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Home > National Interest vs People’s Interest : A space for social movements > India: The Path to a Conflict-Free Chhattisgarh

India: The Path to a Conflict-Free Chhattisgarh

by Nandini Sundar, 5 February 2012

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Forbes India Magazine, Jan 26, 2012

Contrary to the dominant narrative that areas where Naxalites are strong are where the state has been absent, for the last 100-150 years, there has been a gradual expansion of the state in tribal areas regardless of whether the people want it or not. However, the state has been expanding in the wrong areas. You have an extension of the forest department, the bureaucracy, the patwari and the forest guard. But at the same time there is no state presence in the form of school teachers, healthcare workers and other services.

The problem here is that the state only wants to take a military approach towards ending Naxalism. This will not work as it has been proven in the case of Kashmir and the North East. It may have ‘worked’ in Punjab, but that was because the people were already alienated from the militants. The criterion of success is also debatable because of the grave violations of human rights. In terms of a constitutional approach to conflict resolution, I wouldn’t say that was an approach that worked.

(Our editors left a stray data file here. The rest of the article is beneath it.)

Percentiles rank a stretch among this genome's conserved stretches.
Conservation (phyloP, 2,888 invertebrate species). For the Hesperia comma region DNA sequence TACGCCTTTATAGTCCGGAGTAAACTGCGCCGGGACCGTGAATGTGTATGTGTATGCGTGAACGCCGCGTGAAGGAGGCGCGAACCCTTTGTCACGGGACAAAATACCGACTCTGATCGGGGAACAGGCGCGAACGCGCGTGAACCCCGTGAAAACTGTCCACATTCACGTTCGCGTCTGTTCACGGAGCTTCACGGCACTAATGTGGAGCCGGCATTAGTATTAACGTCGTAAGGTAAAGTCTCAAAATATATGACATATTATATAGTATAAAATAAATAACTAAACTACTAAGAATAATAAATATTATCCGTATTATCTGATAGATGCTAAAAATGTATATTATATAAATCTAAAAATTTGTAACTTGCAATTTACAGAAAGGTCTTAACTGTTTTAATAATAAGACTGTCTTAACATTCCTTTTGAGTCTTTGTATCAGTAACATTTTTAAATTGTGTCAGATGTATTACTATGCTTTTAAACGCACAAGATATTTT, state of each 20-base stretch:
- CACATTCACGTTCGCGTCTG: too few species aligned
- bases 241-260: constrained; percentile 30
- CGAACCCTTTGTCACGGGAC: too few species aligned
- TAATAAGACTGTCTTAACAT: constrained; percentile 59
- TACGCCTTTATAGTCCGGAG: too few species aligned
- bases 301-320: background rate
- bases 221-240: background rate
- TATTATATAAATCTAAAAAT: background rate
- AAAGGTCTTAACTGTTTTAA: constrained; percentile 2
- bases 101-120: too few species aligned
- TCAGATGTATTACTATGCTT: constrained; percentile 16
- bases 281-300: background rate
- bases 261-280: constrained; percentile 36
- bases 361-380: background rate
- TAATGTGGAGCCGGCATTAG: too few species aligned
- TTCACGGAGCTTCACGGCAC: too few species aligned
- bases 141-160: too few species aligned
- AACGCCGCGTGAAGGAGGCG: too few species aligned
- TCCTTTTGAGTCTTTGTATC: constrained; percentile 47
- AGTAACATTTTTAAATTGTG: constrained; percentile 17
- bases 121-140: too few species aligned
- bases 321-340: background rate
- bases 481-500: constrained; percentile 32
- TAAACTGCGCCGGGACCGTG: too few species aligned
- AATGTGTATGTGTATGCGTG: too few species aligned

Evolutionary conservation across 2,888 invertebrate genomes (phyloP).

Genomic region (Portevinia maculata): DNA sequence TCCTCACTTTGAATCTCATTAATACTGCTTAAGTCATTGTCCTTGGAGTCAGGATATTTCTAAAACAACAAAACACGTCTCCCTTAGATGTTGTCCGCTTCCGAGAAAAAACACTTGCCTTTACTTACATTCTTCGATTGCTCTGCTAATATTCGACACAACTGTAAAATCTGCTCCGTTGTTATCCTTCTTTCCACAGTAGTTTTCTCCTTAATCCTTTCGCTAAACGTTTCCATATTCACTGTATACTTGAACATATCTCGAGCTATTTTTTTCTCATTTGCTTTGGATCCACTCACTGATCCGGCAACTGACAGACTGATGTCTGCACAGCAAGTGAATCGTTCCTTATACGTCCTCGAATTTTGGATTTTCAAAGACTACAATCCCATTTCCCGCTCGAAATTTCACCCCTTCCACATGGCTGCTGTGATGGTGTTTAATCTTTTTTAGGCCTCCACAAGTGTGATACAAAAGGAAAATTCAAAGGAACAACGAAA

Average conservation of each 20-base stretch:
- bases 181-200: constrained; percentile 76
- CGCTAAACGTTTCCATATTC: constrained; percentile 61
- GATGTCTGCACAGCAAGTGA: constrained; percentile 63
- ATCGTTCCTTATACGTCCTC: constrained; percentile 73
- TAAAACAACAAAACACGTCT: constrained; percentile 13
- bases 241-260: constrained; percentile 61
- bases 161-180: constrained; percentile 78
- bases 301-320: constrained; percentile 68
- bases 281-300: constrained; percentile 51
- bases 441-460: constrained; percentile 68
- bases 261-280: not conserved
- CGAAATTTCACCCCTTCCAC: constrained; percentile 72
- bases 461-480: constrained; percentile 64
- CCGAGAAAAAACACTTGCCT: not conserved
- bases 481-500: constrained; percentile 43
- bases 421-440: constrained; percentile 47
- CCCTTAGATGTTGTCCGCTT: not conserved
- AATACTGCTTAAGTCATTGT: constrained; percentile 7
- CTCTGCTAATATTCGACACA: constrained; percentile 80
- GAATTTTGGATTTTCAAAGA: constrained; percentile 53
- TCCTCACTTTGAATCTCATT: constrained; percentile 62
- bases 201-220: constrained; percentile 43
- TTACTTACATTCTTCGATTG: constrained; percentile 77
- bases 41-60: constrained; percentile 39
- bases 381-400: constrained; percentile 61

This attitude [of the government] is reflected in the CRPF [Central Reserve Police Force] programme of winning the hearts and minds of the people, as part of which the paramilitary gifts people lungis and saris. Ironically, the CRPF personnel beat up people if they don’t accept the gifts and people laugh as they recount this.

In Chhattisgarh, in the areas where Maoists are strong, there is no voting in the villages, and many of the sarpanches have joined the Salwa Judum. So, when development work is routed through the sarpanches, it has no relationship to anything on the ground. The sarpanches don’t even live in the villages, and invent paper schemes in collusion with the block officer. It’s a fantasy of development where the paperwork looks good, but no one’s heart or mind is being won. Much of this is also being shown for roadside villages which were never Judum-affected or Maoist-influenced in the first place, so that the figures look good. But the real areas that are affected remain unaddressed.

The only way to proceed towards establishing peace in Chhattisgarh is to start on the plank of justice. [. . .]